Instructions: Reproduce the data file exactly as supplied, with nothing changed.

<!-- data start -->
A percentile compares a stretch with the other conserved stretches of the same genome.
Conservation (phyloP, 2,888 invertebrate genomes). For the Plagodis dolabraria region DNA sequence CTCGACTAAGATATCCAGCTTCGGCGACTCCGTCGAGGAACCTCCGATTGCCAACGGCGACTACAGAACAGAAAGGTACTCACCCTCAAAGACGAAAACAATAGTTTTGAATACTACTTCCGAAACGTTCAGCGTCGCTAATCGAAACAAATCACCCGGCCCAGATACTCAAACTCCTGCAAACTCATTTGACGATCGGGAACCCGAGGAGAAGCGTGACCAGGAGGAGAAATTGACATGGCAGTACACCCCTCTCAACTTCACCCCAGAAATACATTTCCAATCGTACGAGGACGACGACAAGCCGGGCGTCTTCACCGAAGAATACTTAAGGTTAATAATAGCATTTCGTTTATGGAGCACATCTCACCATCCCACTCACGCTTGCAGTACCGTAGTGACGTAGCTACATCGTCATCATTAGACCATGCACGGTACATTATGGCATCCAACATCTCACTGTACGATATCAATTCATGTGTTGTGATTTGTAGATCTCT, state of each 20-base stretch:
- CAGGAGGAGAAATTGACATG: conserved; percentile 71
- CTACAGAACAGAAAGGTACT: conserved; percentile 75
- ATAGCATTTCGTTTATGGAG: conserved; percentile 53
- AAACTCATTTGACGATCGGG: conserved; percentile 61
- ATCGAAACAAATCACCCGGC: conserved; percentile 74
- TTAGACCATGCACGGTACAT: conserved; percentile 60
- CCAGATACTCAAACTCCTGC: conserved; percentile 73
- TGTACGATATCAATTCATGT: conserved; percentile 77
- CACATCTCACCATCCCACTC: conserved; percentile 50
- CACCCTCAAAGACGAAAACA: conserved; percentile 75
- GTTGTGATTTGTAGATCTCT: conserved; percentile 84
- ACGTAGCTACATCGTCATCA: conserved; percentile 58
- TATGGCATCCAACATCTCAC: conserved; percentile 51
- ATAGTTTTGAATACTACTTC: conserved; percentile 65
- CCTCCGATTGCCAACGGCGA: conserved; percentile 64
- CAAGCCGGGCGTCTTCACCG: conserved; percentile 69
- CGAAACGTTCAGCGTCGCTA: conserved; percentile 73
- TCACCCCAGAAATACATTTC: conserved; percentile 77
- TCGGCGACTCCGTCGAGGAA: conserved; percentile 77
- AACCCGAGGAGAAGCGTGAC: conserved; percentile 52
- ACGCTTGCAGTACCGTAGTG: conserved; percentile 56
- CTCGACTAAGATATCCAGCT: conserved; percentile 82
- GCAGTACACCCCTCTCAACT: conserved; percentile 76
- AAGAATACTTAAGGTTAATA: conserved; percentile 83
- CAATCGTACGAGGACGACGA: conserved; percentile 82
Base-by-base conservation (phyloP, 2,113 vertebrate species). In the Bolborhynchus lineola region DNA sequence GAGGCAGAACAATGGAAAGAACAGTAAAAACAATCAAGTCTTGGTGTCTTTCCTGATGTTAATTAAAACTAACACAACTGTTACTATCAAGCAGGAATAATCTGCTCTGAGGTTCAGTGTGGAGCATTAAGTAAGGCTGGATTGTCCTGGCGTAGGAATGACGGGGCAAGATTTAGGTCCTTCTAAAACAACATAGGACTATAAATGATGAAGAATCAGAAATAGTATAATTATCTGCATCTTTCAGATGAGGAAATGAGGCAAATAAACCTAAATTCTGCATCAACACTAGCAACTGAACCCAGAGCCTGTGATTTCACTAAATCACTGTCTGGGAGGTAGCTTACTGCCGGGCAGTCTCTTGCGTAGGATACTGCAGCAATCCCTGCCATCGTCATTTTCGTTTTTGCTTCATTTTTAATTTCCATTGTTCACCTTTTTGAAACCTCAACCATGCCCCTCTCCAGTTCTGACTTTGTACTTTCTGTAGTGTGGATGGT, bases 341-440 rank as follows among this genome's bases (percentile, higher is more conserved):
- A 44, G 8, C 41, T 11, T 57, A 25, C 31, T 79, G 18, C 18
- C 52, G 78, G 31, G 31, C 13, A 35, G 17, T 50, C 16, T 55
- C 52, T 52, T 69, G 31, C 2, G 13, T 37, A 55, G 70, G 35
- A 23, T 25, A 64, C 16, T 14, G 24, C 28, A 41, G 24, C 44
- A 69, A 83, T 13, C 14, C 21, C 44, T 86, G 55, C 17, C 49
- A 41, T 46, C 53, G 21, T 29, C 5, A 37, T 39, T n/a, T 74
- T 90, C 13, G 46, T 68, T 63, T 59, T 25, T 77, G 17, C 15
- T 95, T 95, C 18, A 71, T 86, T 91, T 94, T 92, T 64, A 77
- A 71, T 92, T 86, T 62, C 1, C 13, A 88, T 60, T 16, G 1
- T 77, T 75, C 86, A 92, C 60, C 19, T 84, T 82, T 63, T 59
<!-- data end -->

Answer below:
A percentile compares a stretch with the other conserved stretches of the same genome.
Conservation (phyloP, 2,888 invertebrate genomes). For the Plagodis dolabraria region DNA sequence CTCGACTAAGATATCCAGCTTCGGCGACTCCGTCGAGGAACCTCCGATTGCCAACGGCGACTACAGAACAGAAAGGTACTCACCCTCAAAGACGAAAACAATAGTTTTGAATACTACTTCCGAAACGTTCAGCGTCGCTAATCGAAACAAATCACCCGGCCCAGATACTCAAACTCCTGCAAACTCATTTGACGATCGGGAACCCGAGGAGAAGCGTGACCAGGAGGAGAAATTGACATGGCAGTACACCCCTCTCAACTTCACCCCAGAAATACATTTCCAATCGTACGAGGACGACGACAAGCCGGGCGTCTTCACCGAAGAATACTTAAGGTTAATAATAGCATTTCGTTTATGGAGCACATCTCACCATCCCACTCACGCTTGCAGTACCGTAGTGACGTAGCTACATCGTCATCATTAGACCATGCACGGTACATTATGGCATCCAACATCTCACTGTACGATATCAATTCATGTGTTGTGATTTGTAGATCTCT, state of each 20-base stretch:
- CAGGAGGAGAAATTGACATG: conserved; percentile 71
- CTACAGAACAGAAAGGTACT: conserved; percentile 75
- ATAGCATTTCGTTTATGGAG: conserved; percentile 53
- AAACTCATTTGACGATCGGG: conserved; percentile 61
- ATCGAAACAAATCACCCGGC: conserved; percentile 74
- TTAGACCATGCACGGTACAT: conserved; percentile 60
- CCAGATACTCAAACTCCTGC: conserved; percentile 73
- TGTACGATATCAATTCATGT: conserved; percentile 77
- CACATCTCACCATCCCACTC: conserved; percentile 50
- CACCCTCAAAGACGAAAACA: conserved; percentile 75
- GTTGTGATTTGTAGATCTCT: conserved; percentile 84
- ACGTAGCTACATCGTCATCA: conserved; percentile 58
- TATGGCATCCAACATCTCAC: conserved; percentile 51
- ATAGTTTTGAATACTACTTC: conserved; percentile 65
- CCTCCGATTGCCAACGGCGA: conserved; percentile 64
- CAAGCCGGGCGTCTTCACCG: conserved; percentile 69
- CGAAACGTTCAGCGTCGCTA: conserved; percentile 73
- TCACCCCAGAAATACATTTC: conserved; percentile 77
- TCGGCGACTCCGTCGAGGAA: conserved; percentile 77
- AACCCGAGGAGAAGCGTGAC: conserved; percentile 52
- ACGCTTGCAGTACCGTAGTG: conserved; percentile 56
- CTCGACTAAGATATCCAGCT: conserved; percentile 82
- GCAGTACACCCCTCTCAACT: conserved; percentile 76
- AAGAATACTTAAGGTTAATA: conserved; percentile 83
- CAATCGTACGAGGACGACGA: conserved; percentile 82
Base-by-base conservation (phyloP, 2,113 vertebrate species). In the Bolborhynchus lineola region DNA sequence GAGGCAGAACAATGGAAAGAACAGTAAAAACAATCAAGTCTTGGTGTCTTTCCTGATGTTAATTAAAACTAACACAACTGTTACTATCAAGCAGGAATAATCTGCTCTGAGGTTCAGTGTGGAGCATTAAGTAAGGCTGGATTGTCCTGGCGTAGGAATGACGGGGCAAGATTTAGGTCCTTCTAAAACAACATAGGACTATAAATGATGAAGAATCAGAAATAGTATAATTATCTGCATCTTTCAGATGAGGAAATGAGGCAAATAAACCTAAATTCTGCATCAACACTAGCAACTGAACCCAGAGCCTGTGATTTCACTAAATCACTGTCTGGGAGGTAGCTTACTGCCGGGCAGTCTCTTGCGTAGGATACTGCAGCAATCCCTGCCATCGTCATTTTCGTTTTTGCTTCATTTTTAATTTCCATTGTTCACCTTTTTGAAACCTCAACCATGCCCCTCTCCAGTTCTGACTTTGTACTTTCTGTAGTGTGGATGGT, bases 341-440 rank as follows among this genome's bases (percentile, higher is more conserved):
- A 44, G 8, C 41, T 11, T 57, A 25, C 31, T 79, G 18, C 18
- C 52, G 78, G 31, G 31, C 13, A 35, G 17, T 50, C 16, T 55
- C 52, T 52, T 69, G 31, C 2, G 13, T 37, A 55, G 70, G 35
- A 23, T 25, A 64, C 16, T 14, G 24, C 28, A 41, G 24, C 44
- A 69, A 83, T 13, C 14, C 21, C 44, T 86, G 55, C 17, C 49
- A 41, T 46, C 53, G 21, T 29, C 5, A 37, T 39, T n/a, T 74
- T 90, C 13, G 46, T 68, T 63, T 59, T 25, T 77, G 17, C 15
- T 95, T 95, C 18, A 71, T 86, T 91, T 94, T 92, T 64, A 77
- A 71, T 92, T 86, T 62, C 1, C 13, A 88, T 60, T 16, G 1
- T 77, T 75, C 86, A 92, C 60, C 19, T 84, T 82, T 63, T 59